I understand that I am not black and therefore don't struggle with the constant fear of being subjugated or looked down upon or threatened because of the color of my skin, but that doesn't mean I can't care about black people. I understand that I will never fully understand the black experience, but that doesn't mean I can't sympathize with black people and try to help them.
My plea to you is to look inside of yourself, acknowledge any racial bias you have, and suppress those misconceptions. My plea to you is to care about injustice, even if it doesn't directly affect you. My plea to you is to fight for the eradication of oppression. My plea to you is to care about your world and the people who share it.
Explore the resources below. MLK Day isn't a day off. It's a day when you should take time to educate yourself about race relations in the US and the words of MLK.
Speeches of MLK:
Read my Black Lives Matter post and explore the links I put there about racism, not just as it relates to MLK.
I put some inspiring and eye-opening videos below. John and Hank Green also created this cool playlist about Racism and Race: https://www.youtube.com/playlist?list=PLMs_JcuNozJb-5TJ3uuvqPzQVjO_XarED
To my refugee and immigrant friends, I want you to know how much I love, appreciate, and admire you.
My heart is breaking right now for Aleppo, especially for the children and families who will now become displaced. I am ashamed that the US and countries around the world aren't doing more to assure the safe passage of Aleppo residents out of their city. I am ashamed that xenophobia causes people to fear their fellow humans, who are suffering without homes and proper resources.
I encourage you to do research and find out how you can help. The least we can do right now is show a refugee the love they deserve. Go volunteer at your local refugee services organization, donate to help the children of Syria, and call on your representatives to demand change.
Complacency is dangerous. Being a bystander is dangerous. Please do something for those wondering if they will wake up tomorrow.
I did some of my own research and found these reputable charities. There is no greater gift than the feeling of positively impacting someone's life:
I also gathered some articles for those of you who want more information about what is going on:
Demand action! https://www.amnesty.org/en/get-involved/take-action/demand-safe-evacuation-of-people-from-east-aleppo/
My fellow Texans, please consider getting involved in the Refugee Services of Texas! They do amazing work. You can be directly involved with helping someone feel welcomed to the US through mentorship, apartment setups, airport greetings, etc. http://www.rstx.org/
I pray the world stops ignoring these horrid events.
Our shared humanity
Is what connects us
And allows us to empathize
Despite our differences.
Fight for your own human rights
And help end violations of others' rights.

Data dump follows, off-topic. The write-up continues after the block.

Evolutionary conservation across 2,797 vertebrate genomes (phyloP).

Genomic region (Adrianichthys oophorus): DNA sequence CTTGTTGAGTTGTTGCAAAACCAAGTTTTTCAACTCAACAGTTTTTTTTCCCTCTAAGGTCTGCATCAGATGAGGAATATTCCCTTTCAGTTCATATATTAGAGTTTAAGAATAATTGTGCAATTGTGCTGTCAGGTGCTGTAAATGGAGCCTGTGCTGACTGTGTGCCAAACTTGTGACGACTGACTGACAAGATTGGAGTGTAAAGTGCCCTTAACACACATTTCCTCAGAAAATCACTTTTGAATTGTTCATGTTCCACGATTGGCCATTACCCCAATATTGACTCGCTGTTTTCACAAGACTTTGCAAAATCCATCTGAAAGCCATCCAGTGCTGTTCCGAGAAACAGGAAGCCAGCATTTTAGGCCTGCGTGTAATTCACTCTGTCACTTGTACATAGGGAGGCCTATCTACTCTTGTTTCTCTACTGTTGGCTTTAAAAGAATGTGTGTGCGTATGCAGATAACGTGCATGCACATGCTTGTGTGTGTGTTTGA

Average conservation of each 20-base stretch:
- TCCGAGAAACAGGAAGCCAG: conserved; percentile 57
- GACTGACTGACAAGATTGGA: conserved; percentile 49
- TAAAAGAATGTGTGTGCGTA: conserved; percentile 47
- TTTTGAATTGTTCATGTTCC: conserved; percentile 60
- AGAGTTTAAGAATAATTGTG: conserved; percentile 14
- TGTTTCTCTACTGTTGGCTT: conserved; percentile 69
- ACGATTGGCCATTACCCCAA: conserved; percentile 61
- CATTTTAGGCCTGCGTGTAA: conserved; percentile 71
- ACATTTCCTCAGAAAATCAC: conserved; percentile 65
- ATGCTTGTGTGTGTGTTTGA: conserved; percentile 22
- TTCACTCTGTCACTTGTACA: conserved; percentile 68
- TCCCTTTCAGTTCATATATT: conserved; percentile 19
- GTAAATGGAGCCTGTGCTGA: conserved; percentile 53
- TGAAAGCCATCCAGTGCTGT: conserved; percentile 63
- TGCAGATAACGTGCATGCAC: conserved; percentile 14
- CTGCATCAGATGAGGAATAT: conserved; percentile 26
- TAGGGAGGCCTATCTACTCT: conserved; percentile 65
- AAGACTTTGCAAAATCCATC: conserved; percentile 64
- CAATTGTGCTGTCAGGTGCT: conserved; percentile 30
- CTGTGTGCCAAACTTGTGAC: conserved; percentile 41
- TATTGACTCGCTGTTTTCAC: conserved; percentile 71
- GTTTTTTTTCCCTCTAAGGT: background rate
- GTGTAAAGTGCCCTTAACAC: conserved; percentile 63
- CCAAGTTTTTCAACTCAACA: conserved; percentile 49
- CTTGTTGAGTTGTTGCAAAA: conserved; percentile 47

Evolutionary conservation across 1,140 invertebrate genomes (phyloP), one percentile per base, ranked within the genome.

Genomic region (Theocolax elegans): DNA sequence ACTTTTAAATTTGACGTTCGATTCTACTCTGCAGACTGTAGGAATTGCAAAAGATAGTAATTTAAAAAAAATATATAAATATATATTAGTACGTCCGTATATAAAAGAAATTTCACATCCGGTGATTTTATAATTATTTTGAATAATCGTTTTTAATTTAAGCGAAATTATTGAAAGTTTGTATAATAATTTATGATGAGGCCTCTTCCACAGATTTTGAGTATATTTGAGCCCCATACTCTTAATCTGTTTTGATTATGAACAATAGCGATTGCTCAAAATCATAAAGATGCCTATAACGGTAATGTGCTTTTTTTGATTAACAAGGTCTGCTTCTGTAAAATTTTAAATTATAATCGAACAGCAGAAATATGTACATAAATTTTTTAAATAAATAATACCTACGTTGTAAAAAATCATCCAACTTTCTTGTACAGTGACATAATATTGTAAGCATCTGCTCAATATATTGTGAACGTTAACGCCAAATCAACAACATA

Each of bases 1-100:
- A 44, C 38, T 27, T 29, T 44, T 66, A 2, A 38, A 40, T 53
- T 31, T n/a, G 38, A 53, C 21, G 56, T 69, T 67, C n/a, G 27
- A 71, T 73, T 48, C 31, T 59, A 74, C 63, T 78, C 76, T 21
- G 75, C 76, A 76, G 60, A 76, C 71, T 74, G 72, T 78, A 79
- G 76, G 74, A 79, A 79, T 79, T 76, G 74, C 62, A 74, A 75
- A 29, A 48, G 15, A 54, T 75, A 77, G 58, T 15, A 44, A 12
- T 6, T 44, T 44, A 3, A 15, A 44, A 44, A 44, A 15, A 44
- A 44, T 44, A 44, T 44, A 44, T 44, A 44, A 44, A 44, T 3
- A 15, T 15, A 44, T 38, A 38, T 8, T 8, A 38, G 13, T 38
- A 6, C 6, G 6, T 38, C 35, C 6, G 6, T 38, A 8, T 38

Care for your fellow humans
For we are all made of the same earth
And we will all return to it.
The beauty of our fundamental rights
Is that they allow us to dream and to hope.
Because of them, we are all equal
And we are all free
And we can all be who we want to be.
Human Rights Day, which is every 10th of December, commemorates the day, in 1948, on which the United Nations General Assembly adopted the Universal Declaration of Human Rights. It is essential for you to know what your rights are before you can fight to protect them or help end the violation of others' rights. Read and familiarize yourself with them here: http://www.un.org/en/universal-declaration-human-rights/
Also, for those of you who don't know, I am currently involved in my school's Human Rights Forum. It is an organization I am beyond proud to be a part of. Join our journey of inspiring a shared sense of humanity here: http://humanrightsforum.weebly.com
I have much to be thankful for.
A home where I can be safe and be myself,
A school that gives me countless opportunities to grow as a student,
A group of friends that only want the best for me,
And a family that supports all of my dreams.
Today, as we gather around full plates of food with our families,
Let us keep in mind those who don't get to stuff their tummies,
And those who can't spend time with loved ones.
We take so many of these moments for granted,
But we should never stop being grateful
For our lives filled with love and laughter.
Let us always strive to spread joy to others.
I’ve woken up for the past eight years, regardless of what was going on in my personal life, proud to be an American. For my childhood and most of my adolescence, I have had the honor of watching a gracious man lead my country. The fact that he is black does not go over my head. I think about it often and I cry tears of joy when thinking about it. To him, I am grateful, as we all should be.